Year 6 did an amazing job of finishing their debating on drugs.
They were exceptional in working in two large groups. The organised themselves, created an order and sorted main points.
It was impressive team work.
When the debating began, it was clear each side were out to win.
They were courteous while others spoke, stood up to counter argue a point and were well spoken.
The debate question was “Should we legalise all drugs.”
The “for” team had some excellent facts and definitely a lot of passion. Great facts-including the boy in the news who needed an illgal drug to manage his severe and chronic pain. He was denied it because it was illegal to use regardless of the fact that it was the only thing that relieved his pain.
The “against” team were full of hard facts and determination. They put up a worthy debate. They were a great group, but on points, they were just pipped to the post by the “for” team. Boundless passion and counter arguments won them the debate.
Well done Year 6. You showed great cooperation, communication and presentational skills.
Year 6 put their debating skills to the test this afternoon! They have been researching and discussing drugs. It seems there is more to drugs than we initially thought. Medicines are drugs but are named as such to show that they are used for treating illnesses, but even they can be harmful. We discussed key words such as limits, overdoses, legal, illegal, recreational, depression, highs and prescriptions.
After researching types and adverse affects of drugs we discussed why some drugs are classed as illegal. Some children wanted to know why there were restrictions on drugs, when they help people get better.
An excellent point, which led us to playing out a scenario. This then led us to writing points FOR and AGAINST legalising a new drug. The class researched lots of key facts and began to write them up.
Today we shared some of our ideas and next week we hope to have a full debate on the matter.
Following the assembly by the NSPCC last week, they returned to school to do a session with Year 6, considering different forms of abuse.
During the session, the children considered a variety of scenarios and justified their opinions whether they were: Always OK, Never OK or Sometimes OK.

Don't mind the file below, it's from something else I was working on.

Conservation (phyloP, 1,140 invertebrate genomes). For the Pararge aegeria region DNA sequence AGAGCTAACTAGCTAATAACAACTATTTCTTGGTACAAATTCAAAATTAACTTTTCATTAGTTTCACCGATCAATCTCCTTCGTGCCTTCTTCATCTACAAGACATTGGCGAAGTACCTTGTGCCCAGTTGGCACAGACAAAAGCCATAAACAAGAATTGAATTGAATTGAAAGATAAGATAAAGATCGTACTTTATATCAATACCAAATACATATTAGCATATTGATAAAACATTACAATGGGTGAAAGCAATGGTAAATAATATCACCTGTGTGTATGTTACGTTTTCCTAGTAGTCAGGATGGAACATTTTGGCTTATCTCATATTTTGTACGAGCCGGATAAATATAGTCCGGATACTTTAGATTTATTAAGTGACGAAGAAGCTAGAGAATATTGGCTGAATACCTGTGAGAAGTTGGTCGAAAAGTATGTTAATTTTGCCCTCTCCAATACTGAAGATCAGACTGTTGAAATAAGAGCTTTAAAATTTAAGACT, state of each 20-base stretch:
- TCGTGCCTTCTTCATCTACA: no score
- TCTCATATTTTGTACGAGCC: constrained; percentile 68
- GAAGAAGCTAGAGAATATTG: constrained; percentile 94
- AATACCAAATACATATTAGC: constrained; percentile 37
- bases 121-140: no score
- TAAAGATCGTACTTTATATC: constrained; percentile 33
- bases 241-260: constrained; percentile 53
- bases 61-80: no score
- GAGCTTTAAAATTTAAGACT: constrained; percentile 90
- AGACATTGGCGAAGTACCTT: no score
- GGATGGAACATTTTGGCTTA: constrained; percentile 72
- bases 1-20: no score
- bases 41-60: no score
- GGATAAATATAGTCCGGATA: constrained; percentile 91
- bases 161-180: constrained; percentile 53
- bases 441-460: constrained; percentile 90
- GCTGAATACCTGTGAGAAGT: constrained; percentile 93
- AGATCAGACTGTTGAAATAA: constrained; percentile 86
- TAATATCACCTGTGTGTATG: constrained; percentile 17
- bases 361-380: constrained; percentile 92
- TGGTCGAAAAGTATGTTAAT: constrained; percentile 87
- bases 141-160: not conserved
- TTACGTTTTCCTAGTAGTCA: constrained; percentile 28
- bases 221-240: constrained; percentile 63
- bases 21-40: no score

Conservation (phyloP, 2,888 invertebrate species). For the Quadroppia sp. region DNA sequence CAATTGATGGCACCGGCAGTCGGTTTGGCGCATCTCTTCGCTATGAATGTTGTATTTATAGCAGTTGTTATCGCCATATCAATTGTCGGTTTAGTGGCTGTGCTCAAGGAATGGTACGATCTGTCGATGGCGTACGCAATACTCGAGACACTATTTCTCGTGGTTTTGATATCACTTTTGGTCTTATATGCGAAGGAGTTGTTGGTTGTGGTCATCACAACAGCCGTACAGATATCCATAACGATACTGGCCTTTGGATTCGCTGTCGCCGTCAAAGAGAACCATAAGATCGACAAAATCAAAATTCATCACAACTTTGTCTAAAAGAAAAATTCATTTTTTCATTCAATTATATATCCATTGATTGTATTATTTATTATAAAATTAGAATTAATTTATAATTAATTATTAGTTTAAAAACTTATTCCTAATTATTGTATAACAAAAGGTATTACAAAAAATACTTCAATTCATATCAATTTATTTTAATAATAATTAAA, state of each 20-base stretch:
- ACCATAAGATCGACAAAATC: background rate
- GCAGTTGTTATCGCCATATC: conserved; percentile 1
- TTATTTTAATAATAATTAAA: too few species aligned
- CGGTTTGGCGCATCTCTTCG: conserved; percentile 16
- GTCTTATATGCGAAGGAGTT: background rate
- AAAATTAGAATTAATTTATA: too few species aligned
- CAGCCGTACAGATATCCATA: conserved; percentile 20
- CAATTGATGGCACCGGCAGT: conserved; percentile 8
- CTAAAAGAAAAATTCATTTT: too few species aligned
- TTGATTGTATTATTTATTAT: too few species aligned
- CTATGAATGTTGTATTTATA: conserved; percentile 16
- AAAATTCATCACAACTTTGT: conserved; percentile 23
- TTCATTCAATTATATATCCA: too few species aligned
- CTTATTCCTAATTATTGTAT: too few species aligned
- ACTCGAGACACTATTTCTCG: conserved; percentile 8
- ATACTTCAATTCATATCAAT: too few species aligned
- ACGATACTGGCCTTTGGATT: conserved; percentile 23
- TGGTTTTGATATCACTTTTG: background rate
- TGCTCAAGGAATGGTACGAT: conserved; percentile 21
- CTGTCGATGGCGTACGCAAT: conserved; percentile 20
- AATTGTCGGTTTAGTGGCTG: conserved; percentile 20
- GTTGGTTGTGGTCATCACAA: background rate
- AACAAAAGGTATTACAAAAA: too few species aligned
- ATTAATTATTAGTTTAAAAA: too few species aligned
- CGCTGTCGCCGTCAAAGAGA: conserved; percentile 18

• Keeping a secret
• Someone watches or touches a child when they don’t want them to
• A family member gives a child a kiss goodnight
• Someone send or shows a child an inappropriate film or message
The children realised that for all scenarios there are situations where they are OK and others where they are definitely Never OK, and showed excellent understanding of what to do if ever they encountered a situation where it was not OK.
They then progressed to considering a video of a child’s daily life – a child who was suffering from Neglect – showing real empathy for the boy (Guy) understanding the emotions he must feel and the challenges he faces in his life.
Fortunately, Guy sought out help calling the NSPCC and speaking to a trusted adult in school. He and his family got help and, in time, his life did get better.
Year 6 were fortunate to welcome a visitor from the Red Cross this morning. The children learnt about refugees and asylum seekers: understanding what each term means and why people might become one.
The children shared their ideas confidently and showed great maturity in their answers, with some willing to share their own experiences.
What could make it unsafe to live in a country?
If someone is trying to take over control of the country.
If the country is at war.
Poverty, where people can’t even grow food to live on, let alone afford to buy food.
Severe pollution can damage people’s health.
Laws in certain countries can lead to people being persecuted for the beliefs, race or sexuality.
Weather: drought, hurricanes, volcanoes, fires. (there are now climate refugees who have to move from their own country because of changes in their environment).
The difference between a refugee and an asylum seeker:
“Asylum seekers are looking for a place to stay.”